Crypto Angadias: RBI's crypto ban might incentivise human tellers for cryptocurrency transactions

  • The Reserve Bank of India has banned regulated institutions from dealing with crypto exchanges.
  • The RBI's decision will come into effect in three months from now.
  • The move could effectively ban cryptocurrency in India.
When online poker first flourished in India, many players couldn't transfer money from their poker accounts to their bank accounts. This, basically meant that win or lose, they could make no liquid cash from playing Poker online.

The solution? Players decided to transfer the money amongst themselves within the poker sites. So, if you transferred $300 to my account on website A, I could transfer $300 from my bank to yours. The rationale being, that I was going to put in $300 in my poker account anyway.

That can't happen with cryptocurrencies anymore. The RBI today banned regulated institutions from dealing with crypto exchanges. The rule comes into effect three months from now, which is the time these institutions have to get their affairs in order.

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The move doesn't ban crypto usage in India, but it's almost like a demonetisation of cryptocurrency. Three months hence, you won't be able to perform NEFT, UPI or other transactions with crypto apps and websites, like Unocoin, Zebpay and more. This is two-way, meaning you can neither deposit nor withdraw from such apps and websites.

But India also isn't a stranger to cryptocurrency usage. Many have invested in modes like Bitcoin, Ethereum etc. In fact, a Bitcoin entrepreneur was recently arrested for scamming investors out of 2000 crore (just over $30 million).

Will they just lose all these investments?

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Well, they obviously have three months to transfer these earnings to banks, converting them to cash and hence paying tax. Or, crypto exchanges could just start considering cold hard cash. That should work, at least as long as Demonetisation 2 doesn't happen.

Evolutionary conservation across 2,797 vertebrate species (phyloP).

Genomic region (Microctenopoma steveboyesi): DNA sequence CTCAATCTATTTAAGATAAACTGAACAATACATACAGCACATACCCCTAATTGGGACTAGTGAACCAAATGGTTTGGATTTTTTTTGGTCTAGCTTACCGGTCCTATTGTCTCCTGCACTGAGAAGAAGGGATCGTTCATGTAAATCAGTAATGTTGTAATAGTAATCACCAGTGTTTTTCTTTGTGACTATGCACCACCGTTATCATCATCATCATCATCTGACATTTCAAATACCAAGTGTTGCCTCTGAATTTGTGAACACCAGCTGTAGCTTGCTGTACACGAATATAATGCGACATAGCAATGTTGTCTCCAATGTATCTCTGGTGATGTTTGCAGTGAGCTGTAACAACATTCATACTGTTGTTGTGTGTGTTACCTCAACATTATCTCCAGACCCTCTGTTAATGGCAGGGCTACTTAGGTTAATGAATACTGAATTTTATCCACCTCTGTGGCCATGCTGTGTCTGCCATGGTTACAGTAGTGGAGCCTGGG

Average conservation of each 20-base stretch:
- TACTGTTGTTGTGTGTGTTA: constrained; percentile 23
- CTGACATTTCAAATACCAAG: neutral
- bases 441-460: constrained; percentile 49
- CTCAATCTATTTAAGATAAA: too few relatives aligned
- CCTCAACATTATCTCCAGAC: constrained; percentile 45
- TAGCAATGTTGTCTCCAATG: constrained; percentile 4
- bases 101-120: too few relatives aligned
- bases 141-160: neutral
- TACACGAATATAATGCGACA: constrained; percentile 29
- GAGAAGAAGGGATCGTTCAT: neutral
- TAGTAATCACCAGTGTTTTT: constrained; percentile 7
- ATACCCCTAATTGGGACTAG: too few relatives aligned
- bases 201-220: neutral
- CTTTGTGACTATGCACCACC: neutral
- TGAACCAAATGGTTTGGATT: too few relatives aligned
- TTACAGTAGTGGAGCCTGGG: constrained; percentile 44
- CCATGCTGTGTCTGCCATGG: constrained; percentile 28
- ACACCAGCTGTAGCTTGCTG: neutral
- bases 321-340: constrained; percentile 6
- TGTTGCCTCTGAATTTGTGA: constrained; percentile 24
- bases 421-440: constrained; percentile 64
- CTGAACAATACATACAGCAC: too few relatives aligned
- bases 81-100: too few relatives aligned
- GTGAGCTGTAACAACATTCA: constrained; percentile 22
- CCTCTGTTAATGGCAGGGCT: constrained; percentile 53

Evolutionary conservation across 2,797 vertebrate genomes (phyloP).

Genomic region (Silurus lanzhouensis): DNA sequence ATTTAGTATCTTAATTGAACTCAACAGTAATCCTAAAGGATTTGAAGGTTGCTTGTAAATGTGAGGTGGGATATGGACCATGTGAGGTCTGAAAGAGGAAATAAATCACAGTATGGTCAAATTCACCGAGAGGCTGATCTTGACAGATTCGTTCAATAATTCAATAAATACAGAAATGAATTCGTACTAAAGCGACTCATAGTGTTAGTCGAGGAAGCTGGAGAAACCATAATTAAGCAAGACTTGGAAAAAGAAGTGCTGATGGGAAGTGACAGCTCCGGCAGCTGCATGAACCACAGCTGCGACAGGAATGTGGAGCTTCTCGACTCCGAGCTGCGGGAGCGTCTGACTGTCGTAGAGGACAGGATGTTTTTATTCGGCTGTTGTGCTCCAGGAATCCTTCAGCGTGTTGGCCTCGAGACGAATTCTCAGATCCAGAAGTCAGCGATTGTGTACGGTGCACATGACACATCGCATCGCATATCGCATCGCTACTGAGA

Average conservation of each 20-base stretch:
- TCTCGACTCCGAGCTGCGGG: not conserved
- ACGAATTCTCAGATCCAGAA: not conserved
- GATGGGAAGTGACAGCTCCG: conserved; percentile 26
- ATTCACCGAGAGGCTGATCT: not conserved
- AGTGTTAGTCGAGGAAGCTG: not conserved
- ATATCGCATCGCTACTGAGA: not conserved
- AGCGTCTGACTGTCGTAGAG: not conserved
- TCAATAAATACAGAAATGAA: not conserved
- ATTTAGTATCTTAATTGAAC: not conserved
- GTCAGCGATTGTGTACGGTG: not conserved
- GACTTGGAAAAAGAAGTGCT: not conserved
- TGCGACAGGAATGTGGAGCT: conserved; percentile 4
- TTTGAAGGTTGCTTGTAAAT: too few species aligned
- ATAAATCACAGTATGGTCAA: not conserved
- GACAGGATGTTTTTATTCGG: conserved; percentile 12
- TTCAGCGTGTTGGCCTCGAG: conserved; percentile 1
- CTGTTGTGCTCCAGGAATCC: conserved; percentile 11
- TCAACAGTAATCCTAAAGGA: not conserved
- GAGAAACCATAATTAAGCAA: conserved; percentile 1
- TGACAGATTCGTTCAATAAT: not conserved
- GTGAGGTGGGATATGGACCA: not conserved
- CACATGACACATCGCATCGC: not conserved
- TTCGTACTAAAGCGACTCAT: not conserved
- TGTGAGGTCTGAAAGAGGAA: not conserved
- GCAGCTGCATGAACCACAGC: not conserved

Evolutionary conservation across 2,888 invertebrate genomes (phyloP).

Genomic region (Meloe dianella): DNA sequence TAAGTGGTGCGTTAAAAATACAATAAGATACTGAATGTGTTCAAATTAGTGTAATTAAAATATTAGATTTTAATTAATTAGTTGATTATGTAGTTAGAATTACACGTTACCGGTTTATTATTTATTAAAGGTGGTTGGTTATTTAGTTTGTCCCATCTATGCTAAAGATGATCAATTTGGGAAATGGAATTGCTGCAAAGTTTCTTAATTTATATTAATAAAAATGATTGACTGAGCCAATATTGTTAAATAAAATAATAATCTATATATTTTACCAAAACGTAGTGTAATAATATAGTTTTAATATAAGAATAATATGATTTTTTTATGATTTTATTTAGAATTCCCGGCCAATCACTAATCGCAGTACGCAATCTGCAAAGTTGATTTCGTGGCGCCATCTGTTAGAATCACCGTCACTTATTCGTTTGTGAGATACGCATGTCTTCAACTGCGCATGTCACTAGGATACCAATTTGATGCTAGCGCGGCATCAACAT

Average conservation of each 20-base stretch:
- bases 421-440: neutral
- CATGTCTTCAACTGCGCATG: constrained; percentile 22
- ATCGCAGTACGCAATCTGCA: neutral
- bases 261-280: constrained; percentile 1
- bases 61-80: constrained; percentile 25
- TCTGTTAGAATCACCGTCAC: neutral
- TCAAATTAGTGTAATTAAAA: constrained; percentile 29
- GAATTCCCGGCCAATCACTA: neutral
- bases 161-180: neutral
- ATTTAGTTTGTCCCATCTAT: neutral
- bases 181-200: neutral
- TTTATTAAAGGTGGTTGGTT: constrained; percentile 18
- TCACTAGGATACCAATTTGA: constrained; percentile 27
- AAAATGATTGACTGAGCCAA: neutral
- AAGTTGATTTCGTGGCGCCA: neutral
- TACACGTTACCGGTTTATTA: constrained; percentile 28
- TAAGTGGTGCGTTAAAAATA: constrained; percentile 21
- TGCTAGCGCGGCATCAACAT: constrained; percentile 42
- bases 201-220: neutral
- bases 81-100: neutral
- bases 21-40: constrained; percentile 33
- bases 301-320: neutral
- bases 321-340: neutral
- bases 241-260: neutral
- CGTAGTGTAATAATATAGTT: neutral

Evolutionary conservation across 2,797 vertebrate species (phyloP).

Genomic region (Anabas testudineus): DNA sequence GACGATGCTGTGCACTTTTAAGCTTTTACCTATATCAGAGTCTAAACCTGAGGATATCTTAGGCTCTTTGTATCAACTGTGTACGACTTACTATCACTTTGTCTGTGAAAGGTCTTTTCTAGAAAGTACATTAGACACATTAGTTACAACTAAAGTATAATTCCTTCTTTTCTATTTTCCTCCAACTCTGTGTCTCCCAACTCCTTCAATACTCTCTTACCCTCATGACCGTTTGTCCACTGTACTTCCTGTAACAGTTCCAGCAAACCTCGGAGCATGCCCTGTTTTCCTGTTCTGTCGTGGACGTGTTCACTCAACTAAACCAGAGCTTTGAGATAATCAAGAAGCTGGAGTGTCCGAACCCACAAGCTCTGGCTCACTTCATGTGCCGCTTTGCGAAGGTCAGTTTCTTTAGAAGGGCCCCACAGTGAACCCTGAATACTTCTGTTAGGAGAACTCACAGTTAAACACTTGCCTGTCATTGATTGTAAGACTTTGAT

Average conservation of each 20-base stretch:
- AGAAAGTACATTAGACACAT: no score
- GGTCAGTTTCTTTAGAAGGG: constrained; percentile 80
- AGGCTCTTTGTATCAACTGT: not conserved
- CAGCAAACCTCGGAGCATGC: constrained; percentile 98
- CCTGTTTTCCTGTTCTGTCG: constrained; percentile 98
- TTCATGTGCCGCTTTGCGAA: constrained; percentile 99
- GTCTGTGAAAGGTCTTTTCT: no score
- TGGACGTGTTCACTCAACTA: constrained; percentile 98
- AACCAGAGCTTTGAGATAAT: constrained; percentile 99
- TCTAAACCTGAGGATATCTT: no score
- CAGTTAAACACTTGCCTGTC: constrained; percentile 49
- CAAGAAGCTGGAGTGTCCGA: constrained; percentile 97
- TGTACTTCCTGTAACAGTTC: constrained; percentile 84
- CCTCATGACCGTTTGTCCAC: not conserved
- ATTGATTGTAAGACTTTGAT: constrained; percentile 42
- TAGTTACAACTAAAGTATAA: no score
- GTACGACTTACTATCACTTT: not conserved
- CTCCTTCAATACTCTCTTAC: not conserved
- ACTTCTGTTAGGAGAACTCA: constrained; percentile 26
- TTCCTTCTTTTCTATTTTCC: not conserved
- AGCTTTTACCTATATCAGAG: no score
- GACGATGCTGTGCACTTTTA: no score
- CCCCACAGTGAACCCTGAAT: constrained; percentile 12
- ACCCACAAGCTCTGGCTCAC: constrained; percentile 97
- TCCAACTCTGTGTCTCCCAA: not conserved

For best results, when you want your cryptocurrencies to be exchanged for real money, exchanges will have to deliver cash to you. And if you think this is an impossible scenario, there's a case study already available.

Human Cash Haulers

An app called Abra employs "human tellers" to transfer money across the world, using the crypto medium. Unlike crypto exchanges, Abra operates like a regular e-wallet. Users load cash onto their wallets, which they can transfer to others. Abra, in turn, converts the money to cryptocurrency and uses the blockchain to transfer it across the world, or just a few metres away. The receiver has to find a human teller near him, which can be an individual or business, and take the amount in local currency.
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Think of them as Crypto Angadias - the traditional Indian community of human couriers from Gujarat who haul cash for the diamond and gold industry in the state by operating furtively between Mumbai and Gujarat. It is said that Angadias carry a few hundred crore rupees worth of high-value goods and cash between Mumbai and Gujarat everyday.

For a cash-rich country like India, could this be a solution to continue crypto usage within our borders.

RBI wants its own cryptocurrency

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Interestingly, while the government seems keen to ban cryptocurrencies, the RBI doesn't seem to have given up on the idea of floating one of its own. The apex bank has set up a panel to implement India's own fiat cryptocurrency, that's regulated and dispersed by banks.

While that may break the core philosophy of crypto modes like Bitcoin, i.e, democratising currencies, it could help reduce the cost of printing bills. It would also be in line with the government's push to promote digital payments in the country.

While the RBI's ruling may have effectively banned the use of cryptocurrencies in India, the country doesn't seem ready to give up on it yet.
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